International conference highlights importance of industrial security

Updated 11 December 2012
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International conference highlights importance of industrial security

RIYADH: The 15th International Conference and Exhibition for Industrial Security kicked off in Riyadh on Sunday night.
The three-day conference and exhibition organized by the Kingdom’s Higher Commission for Industrial Security (HCIS) is the largest exhibition on industrial security in the country.
The conference attracted delegates from companies around the world which specialize in the security, fire and safety industry and are working in or looking to enter into Middle East markets.
Conference highlights include discussions on the protection of the Kingdom’s national critical infrastructure; overcoming security and protection challenges faced by companies in the Middle East; cyber security; promoting and enforcing a culture of safety culture within an organization; and the role of people in security, fire and occupational safety management.
Saad bin Abdullah Al-Tuwaijri, director general of Civil Defense said: “Industrial security as a subject is being taught in all countries of the world and we, as an integral part of this world, cannot lag behind. The Kingdom is witnessing an industrial renaissance comparable to developed countries.”
Al-Tuwaijri toured the exhibition and met with representatives from companies featuring the newest emerging technologies and equipment in the industrial security field.
“We have experts from France, Britain and other countries who have a wealth of experience in the field of industrial safety.”
He said the Kingdom is in great need of conferences like these to attract those with extensive experience in industrial security.
Khalid Al-Ageel, secretary-general of the High Commission for Industrial Security, said the exhibition reflects the vital role played by the HCIS in the development of a culture of industrial security and promoting its importance among industry professionals.
He said the conference also offers insight into the latest developments in the field, regional challenges, and technological and regulatory matters affecting the market, as well as an exchange of ideas on fire protection and safety in the Kingdom.


Saudi Arabia to send Syrians an additional $100 million of humanitarian aid

Updated 26 April 2018
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Saudi Arabia to send Syrians an additional $100 million of humanitarian aid

  • Total relief provided by the Kingdom since the war began now stands at about $1billion
  • Latest package announced by Foreign Minister Adel bin Ahmed Al-Jubeir at conference in Brussels

JEDDAH: Saudi Arabia will provide an additional $100 million of humanitarian aid to alleviate the suffering of the people of Syria, through the King Salman Humanitarian Aid and Relief Center.

The announcement of the latest aid package was made by Minister of Foreign Affairs Adel bin Ahmed Al-Jubeir on April 25 at an international conference on the future of Syria and the region, held in the Belgian capital Brussels. He pointed out that the meeting comes after the suspected chemical attack in the city of Douma, in eastern Ghouta, which killed dozens of civilians, including women and children.

“The world is facing a regime allied with terrorist militias who believe that spreading atrocities and committing crimes will bring victory to it, and that war crimes are bearing fruit,” said Al-Jubeir. “In addition to bombing civilians with explosive barrels, the policies of starvation and siege, ethnic and sectarian cleansing, and the demographic change of Syrian cities and towns, its use of chemical weapons have shocked the entire world.”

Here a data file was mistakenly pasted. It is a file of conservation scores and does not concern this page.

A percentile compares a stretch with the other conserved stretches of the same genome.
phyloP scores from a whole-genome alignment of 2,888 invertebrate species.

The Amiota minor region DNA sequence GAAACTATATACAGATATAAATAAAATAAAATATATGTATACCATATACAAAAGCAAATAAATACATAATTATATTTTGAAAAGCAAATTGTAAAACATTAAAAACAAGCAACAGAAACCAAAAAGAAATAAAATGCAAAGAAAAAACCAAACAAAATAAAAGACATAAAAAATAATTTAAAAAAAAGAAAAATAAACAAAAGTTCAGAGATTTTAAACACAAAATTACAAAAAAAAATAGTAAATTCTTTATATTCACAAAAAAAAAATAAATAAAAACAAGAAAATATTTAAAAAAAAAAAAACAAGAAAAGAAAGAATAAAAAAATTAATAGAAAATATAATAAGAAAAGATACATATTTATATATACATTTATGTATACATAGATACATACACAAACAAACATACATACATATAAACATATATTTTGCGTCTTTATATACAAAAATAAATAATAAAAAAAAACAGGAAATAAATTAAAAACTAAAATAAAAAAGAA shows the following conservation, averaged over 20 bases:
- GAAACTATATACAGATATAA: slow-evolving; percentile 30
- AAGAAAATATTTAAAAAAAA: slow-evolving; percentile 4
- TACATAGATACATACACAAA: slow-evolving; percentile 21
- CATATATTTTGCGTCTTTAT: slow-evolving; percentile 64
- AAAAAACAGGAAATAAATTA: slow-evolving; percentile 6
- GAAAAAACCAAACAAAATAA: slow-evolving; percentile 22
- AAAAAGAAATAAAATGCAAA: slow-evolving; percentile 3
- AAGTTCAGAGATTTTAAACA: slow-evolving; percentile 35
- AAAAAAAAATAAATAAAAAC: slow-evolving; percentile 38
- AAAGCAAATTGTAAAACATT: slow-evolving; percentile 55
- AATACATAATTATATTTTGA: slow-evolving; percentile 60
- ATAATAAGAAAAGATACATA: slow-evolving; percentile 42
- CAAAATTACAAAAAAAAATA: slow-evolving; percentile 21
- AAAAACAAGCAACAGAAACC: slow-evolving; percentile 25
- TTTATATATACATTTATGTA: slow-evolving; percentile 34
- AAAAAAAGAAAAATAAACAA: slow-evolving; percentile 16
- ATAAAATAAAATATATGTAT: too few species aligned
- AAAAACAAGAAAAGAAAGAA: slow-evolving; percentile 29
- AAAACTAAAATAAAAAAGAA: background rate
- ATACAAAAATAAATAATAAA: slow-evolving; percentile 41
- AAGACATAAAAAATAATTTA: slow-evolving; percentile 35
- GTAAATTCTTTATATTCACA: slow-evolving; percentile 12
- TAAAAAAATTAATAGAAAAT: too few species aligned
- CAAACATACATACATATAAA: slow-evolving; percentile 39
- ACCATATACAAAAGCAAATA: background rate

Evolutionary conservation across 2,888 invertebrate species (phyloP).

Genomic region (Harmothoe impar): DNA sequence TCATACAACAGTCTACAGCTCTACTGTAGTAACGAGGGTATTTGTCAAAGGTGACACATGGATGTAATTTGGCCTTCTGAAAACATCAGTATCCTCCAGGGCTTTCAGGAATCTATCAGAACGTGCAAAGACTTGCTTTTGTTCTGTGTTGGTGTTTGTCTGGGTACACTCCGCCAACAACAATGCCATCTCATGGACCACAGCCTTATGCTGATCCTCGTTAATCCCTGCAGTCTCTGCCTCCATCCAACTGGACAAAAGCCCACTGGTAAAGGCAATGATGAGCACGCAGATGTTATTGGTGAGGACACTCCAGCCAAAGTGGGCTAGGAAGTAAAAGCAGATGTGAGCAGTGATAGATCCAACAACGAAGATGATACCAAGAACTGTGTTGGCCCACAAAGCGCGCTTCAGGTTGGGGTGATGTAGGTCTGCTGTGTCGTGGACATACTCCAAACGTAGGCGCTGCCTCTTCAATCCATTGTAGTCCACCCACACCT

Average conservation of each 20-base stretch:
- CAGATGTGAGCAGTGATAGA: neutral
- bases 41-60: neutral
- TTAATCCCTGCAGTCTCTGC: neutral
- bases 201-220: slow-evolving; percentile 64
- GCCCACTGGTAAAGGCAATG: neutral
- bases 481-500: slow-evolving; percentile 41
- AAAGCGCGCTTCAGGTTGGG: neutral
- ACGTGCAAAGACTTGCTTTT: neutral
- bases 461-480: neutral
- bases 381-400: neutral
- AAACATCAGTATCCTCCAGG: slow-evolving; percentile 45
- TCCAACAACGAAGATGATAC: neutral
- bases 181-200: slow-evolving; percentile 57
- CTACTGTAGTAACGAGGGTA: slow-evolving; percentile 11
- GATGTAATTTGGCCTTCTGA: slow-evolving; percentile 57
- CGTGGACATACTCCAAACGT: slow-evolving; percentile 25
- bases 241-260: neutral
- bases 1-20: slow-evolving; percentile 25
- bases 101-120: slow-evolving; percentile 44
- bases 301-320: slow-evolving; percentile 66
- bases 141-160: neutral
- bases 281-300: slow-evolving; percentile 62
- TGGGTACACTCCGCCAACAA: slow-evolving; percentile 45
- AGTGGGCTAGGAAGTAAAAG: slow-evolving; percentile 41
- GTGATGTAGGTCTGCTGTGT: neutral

He said that the only acceptable solution to the Syrian crisis is a peaceful political resolution, and that Saudi Arabia has been working to achieve this since the crisis began, while also working with others to end the continuing human tragedy in the war-torn country.

The Kingdom has played a role in unifying the ranks of the Syrian opposition and encouraging them to speak with one voice, he added. After the Riyadh 1 Conference in 2015, Saudi Arabia hosted the Riyadh 2 conference for the Syrian opposition in November 2017, which succeeded in unifying the factions and establishing a negotiating body to take part in the rounds of talks held since then, earning praise from the United Nations.

The foreign minister also reiterated his country’s support for the efforts of the UN secretary-general’s envoy, Stephan de Mistura, to resume negotiations between all sides of the conflict.

“The Kingdom hopes that the agreements endorsed by the international resolutions on the ceasefire and the delivery of humanitarian aid to its beneficiaries will be implemented throughout Syria, regardless of their ethnic, religious, sectarian or political affiliations, and calls for the speedy release of detainees and abductees and clarifying the situation of those absent,” said Al-Jubeir. “It also renews its demand to punish individuals and institutions for war crimes and to prevent their impunity.”

He added that the worsening humanitarian crisis affecting refugees inside and outside of Syria should add to the urgency of finding a political solution and resuming the negotiating process as soon as possible.

Since the war began, the Kingdom has taken in about two and a half million Syrians and treats them like its own citizens, Al-Jubeir said, providing them with free health care, work and education. Saudi universities and schools have more than 140,000 Syrian students. He added that Saudi Arabia is also supporting and helping to care for of millions of Syrian refugees in Turkey, Jordan and Lebanon, in coordination with the governments of those countries. The humanitarian assistance provided so far totals about $1 billion.